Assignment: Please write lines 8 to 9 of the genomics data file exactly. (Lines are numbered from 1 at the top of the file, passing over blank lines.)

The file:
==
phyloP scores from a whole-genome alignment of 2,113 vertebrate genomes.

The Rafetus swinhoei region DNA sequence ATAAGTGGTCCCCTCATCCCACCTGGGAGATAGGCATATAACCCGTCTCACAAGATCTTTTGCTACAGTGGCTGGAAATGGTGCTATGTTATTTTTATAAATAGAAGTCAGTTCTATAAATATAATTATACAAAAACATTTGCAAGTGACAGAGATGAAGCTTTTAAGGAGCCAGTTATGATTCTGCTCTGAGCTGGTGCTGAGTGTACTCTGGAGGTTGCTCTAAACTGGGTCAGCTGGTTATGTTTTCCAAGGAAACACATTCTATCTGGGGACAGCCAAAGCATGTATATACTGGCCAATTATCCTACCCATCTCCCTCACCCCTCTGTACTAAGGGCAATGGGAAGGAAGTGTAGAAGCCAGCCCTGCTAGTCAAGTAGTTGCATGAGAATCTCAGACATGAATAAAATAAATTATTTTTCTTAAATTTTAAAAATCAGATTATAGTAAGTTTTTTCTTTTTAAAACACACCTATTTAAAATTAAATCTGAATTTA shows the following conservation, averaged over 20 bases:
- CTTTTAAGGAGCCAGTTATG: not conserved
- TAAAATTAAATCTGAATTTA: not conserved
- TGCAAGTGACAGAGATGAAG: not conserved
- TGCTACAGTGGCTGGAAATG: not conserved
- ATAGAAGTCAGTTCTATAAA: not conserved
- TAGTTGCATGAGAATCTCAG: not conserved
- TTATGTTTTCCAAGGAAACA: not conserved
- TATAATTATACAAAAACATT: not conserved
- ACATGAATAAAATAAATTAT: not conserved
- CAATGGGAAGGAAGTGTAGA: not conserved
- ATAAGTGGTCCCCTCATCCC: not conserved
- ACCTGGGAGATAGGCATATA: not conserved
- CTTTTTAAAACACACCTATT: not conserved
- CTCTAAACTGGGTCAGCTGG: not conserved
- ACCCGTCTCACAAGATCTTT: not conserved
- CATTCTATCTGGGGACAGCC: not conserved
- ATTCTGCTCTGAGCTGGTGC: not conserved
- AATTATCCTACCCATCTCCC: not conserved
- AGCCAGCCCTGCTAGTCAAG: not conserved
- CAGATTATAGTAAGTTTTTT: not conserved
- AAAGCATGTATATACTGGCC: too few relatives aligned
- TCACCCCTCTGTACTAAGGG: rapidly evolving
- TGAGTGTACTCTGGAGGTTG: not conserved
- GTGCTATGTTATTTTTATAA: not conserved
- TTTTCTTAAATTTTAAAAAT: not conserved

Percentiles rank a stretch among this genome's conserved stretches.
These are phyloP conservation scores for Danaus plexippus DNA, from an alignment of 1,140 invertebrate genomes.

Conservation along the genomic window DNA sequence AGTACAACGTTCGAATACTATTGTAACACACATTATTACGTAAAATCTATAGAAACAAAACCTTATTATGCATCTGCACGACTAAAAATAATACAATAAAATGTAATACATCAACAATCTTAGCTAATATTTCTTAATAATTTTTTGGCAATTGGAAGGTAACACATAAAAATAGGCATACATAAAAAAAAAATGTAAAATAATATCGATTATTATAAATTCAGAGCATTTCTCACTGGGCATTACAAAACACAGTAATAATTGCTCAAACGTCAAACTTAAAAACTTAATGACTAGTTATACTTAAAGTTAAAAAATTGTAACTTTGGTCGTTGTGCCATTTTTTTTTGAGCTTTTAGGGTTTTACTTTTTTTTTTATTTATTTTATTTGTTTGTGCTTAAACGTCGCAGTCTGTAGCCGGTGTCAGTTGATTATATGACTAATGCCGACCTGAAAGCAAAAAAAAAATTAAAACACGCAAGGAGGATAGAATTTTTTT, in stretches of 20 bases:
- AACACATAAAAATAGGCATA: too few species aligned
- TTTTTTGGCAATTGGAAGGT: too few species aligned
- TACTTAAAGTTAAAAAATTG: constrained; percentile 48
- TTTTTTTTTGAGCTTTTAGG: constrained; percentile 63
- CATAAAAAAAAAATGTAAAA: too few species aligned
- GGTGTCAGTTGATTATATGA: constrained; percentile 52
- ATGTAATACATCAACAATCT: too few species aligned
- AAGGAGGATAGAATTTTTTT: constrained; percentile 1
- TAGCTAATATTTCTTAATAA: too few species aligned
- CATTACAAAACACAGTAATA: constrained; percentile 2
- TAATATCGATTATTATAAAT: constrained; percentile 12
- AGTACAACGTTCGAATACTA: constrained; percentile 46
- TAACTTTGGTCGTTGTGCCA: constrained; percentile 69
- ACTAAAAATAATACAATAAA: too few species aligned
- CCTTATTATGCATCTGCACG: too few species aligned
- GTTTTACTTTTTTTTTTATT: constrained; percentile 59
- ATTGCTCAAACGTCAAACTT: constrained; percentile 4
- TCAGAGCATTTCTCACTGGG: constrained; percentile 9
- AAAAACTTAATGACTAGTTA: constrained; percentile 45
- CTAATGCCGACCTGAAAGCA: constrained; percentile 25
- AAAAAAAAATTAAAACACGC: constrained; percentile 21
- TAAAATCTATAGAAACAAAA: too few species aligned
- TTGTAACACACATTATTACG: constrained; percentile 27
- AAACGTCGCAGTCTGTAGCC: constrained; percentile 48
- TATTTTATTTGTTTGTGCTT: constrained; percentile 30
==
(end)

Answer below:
- TAGTTGCATGAGAATCTCAG: not conserved
- TTATGTTTTCCAAGGAAACA: not conserved